In 1991, John Kricfaulsi's nightmarish masterpiece The Ren & Stimpy Show debuted, and it remains one of the best Nickelodeon shows of all time. It was weird, it was gross, and it was wildly inappropriate for children, but it was also genius and it never had a chance due to the network it was on. Ren and Stimpy's second season began as great as the first but halfway through Nickelodeon could no longer allow Kricfalusi's controversial reign to continue, so they axed him, and the show began its steady roll downhill.
Fans of the show will probably say it became an immediate disaster upon John K.'s departure. While shows where the main writer was fired do sometimes immediately get bad, that's not necessarily the case for Ren and Stimpy's decline. The Ren and Stimpy theories run rampant but the facts are relatively straight forward.
Here's how Nickelodeon ruined Ren and Stimpy placing it forever on lists of shows that have a horrible second season and that were never allowed to live their TV truth.
The Show's Energy And Ambiguity Fueled Its Cult Following
The Ren & Stimpy Show has a checkered reputation. As it debuted on a children's network it was, and still is, viewed by many as crass, crude, and inappropriate for children. While all this is true, it fails to recognize the brilliance of the show, which might have thrived on a different network. (This is before such things as Adult Swim.)
John Kricfalusi created Ren & Stimpy in the early '90s by going back to cartoon basics. For decades, cartoons had stopped using storyboards and started using scripts, but Kricfalusi shunned that practice, feeling that cartoons had suffered greatly for it, lacking cohesion and energy. Say what you will about Ren & Stimpy, but it was certainly cohesive and energetic. The dynamic between the two characters further deepened the show. Between Ren's deranged genius and Stimpy's sweet but modest intellect they formed a complex duo. Were they friend? Or were they something more? The show was layered, and those layers were lost on both kids as well as Nickelodeon executives.
Nickelodeon Was Always Uneasy About The Show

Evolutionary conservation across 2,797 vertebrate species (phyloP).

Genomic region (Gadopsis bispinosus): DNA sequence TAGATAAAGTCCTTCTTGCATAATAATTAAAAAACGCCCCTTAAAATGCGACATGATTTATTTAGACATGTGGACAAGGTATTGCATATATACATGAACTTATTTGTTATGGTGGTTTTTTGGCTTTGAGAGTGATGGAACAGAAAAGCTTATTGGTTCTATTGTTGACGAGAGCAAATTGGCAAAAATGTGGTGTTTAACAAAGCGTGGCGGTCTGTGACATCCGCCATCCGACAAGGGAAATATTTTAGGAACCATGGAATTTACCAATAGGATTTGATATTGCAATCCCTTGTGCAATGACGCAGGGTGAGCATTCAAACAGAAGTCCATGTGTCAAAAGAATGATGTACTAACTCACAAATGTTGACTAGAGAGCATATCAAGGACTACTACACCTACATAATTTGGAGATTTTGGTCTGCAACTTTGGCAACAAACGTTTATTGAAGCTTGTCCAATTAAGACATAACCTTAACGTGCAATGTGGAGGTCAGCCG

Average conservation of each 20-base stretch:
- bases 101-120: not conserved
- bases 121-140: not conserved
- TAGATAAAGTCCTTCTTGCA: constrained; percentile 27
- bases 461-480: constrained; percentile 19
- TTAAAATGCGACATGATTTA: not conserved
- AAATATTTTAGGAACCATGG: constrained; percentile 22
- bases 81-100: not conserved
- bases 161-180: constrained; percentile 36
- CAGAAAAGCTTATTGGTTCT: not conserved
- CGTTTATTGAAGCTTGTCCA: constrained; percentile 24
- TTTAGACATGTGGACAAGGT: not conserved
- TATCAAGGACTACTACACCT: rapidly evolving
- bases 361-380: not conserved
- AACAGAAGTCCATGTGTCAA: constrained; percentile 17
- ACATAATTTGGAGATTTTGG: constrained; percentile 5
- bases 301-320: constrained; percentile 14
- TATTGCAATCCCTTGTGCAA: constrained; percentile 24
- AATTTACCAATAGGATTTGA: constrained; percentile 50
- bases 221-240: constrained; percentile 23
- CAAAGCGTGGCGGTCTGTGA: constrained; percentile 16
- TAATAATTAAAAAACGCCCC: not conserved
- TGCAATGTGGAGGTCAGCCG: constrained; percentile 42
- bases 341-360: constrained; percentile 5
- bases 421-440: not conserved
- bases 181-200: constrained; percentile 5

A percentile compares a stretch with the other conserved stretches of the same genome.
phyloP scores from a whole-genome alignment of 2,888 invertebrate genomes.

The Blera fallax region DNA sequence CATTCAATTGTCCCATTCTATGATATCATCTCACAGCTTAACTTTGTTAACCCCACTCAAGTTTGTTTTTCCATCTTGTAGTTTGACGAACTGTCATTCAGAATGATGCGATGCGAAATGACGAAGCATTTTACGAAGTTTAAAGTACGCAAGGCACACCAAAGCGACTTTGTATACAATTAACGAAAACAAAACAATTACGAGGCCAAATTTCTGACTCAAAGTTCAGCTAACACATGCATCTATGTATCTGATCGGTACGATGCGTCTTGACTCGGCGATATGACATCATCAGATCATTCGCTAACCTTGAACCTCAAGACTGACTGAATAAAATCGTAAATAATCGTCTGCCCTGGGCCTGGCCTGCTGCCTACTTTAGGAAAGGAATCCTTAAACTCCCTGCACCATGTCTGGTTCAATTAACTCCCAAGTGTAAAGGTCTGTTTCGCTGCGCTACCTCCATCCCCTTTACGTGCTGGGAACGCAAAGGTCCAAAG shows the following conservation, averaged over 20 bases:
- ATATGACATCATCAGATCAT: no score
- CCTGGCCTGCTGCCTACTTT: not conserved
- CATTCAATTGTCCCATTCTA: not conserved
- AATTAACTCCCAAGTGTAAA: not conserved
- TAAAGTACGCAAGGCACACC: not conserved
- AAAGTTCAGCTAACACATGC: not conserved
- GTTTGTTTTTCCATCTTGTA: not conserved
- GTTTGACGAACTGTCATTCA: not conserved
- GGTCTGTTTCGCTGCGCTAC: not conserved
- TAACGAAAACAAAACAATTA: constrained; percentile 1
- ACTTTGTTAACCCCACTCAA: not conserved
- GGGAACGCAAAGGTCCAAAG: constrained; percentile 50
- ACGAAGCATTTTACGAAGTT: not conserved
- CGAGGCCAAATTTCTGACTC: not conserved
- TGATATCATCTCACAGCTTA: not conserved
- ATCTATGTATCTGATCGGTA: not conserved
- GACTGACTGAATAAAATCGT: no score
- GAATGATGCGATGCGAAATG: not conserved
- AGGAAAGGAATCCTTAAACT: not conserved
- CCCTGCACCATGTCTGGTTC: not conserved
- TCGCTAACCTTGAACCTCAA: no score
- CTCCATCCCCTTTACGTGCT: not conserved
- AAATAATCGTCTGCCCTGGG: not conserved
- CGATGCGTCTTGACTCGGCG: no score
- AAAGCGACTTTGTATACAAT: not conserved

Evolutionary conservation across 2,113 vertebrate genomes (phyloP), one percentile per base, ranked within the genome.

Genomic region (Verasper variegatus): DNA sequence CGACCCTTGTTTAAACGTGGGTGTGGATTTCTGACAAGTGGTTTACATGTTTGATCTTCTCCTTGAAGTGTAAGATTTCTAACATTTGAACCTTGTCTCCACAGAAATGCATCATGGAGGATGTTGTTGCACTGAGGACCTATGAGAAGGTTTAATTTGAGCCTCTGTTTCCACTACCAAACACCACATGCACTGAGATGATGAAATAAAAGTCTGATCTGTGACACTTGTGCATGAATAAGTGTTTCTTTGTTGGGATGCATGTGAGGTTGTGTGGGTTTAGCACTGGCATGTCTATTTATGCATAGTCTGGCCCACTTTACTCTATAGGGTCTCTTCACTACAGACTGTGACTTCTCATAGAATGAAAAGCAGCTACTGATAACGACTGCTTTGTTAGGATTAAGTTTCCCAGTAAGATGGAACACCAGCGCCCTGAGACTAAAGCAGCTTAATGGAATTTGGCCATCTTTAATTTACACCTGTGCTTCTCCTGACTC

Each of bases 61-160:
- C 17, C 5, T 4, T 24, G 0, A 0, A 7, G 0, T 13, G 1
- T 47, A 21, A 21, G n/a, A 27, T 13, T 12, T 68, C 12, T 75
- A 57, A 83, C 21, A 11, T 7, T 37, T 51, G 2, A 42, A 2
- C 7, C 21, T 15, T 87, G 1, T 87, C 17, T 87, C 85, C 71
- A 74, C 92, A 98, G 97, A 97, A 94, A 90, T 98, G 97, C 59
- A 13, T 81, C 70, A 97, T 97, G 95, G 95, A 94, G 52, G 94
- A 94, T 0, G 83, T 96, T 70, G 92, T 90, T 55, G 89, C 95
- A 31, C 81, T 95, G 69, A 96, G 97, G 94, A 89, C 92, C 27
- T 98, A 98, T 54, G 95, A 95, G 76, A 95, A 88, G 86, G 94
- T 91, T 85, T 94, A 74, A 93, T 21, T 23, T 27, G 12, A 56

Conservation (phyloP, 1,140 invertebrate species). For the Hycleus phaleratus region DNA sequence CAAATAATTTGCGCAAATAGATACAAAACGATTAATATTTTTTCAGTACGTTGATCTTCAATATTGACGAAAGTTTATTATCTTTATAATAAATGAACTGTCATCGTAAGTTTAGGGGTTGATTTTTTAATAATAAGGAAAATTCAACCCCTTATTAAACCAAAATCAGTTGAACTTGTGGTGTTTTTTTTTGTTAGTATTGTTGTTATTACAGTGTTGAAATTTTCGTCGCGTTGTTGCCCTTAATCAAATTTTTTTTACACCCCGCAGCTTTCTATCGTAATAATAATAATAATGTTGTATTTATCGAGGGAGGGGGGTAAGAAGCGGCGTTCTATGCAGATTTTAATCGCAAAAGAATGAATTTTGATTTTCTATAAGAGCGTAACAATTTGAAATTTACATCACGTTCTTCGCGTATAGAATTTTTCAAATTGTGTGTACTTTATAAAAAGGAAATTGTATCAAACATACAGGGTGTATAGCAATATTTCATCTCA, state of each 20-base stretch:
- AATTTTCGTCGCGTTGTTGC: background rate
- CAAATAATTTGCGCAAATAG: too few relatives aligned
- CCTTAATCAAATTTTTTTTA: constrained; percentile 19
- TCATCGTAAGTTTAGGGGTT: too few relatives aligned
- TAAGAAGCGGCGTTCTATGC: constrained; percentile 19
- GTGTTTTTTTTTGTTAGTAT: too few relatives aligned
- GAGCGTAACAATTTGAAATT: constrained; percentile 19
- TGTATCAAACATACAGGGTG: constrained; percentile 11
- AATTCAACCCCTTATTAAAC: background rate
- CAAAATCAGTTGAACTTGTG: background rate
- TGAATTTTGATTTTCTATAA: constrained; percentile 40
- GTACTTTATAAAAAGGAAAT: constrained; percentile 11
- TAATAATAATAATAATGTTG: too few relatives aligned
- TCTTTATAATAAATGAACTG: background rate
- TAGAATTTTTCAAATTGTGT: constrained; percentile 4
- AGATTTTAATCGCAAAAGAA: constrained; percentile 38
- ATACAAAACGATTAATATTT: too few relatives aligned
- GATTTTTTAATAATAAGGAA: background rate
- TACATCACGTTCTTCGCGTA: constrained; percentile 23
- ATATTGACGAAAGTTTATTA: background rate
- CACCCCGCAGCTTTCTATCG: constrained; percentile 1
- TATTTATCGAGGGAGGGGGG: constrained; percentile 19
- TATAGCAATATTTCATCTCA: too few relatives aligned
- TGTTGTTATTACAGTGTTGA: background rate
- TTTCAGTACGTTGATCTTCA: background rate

From the very beginning Nickelodeon had reservations about The Ren & Stimpy Show. They wanted Kricfalusi to infuse educational elements and he was not willing. They frequently cut or edited segments, removing material from the show they found inappropriate. It didn't help that there were myriad complaints from parents who openly questioned why a children's network would have a show with such relatively mature content. Kricfalusi's increasingly dark writing eventually led to a breaking point.
"Man's Best Friend" Was The Last Straw
Kricfalusi wrote an episode called "Man's Best Friend" in which Ren and Stimpy are adopted by a man named George Liquor. There is also a tobacco reference in the episode, and Ren ultimately ends up beating Mr. Liquor violently with an oar. Nickelodeon refused to air it and fired Kricfalusi, along with most of the staff of his production company Spümcø.
The episode later aired on Spike TV when they picked up the program and renamed it Ren & Stimpy "Adult Party Cartoon." It's not all that surprising that Nickelodeon had issues with the episode - even by Ren & Stimpy standards, it was not kid friendly.
There Were Other Production Issues As Well
When Nickelodeon dumped Kricfalusi, they claimed it was due to budget overruns and frequently missed deadlines. Kricfalusi, however, fired back, saying, [Nickelodeon] was responsible for 90 percent of the late scheduling and over-budgets.” While it's difficult to determine who's in the right in this he said/she said scenario, there is a bit more evidence to back up the creator's claims.
Kricfalusi said that Nickelodeon would often approve an episode and then change its mind. He cited a specific example in which VP of Animation, Vanessa Coffey, gave the green light for "Man's Best Friend," but the network later refused to air it. When EW asked Nick about this, their spokesperson responded, "We have a legal agreement with John not to discuss anything to do with that." That sounds suspiciously close to an admission by omission.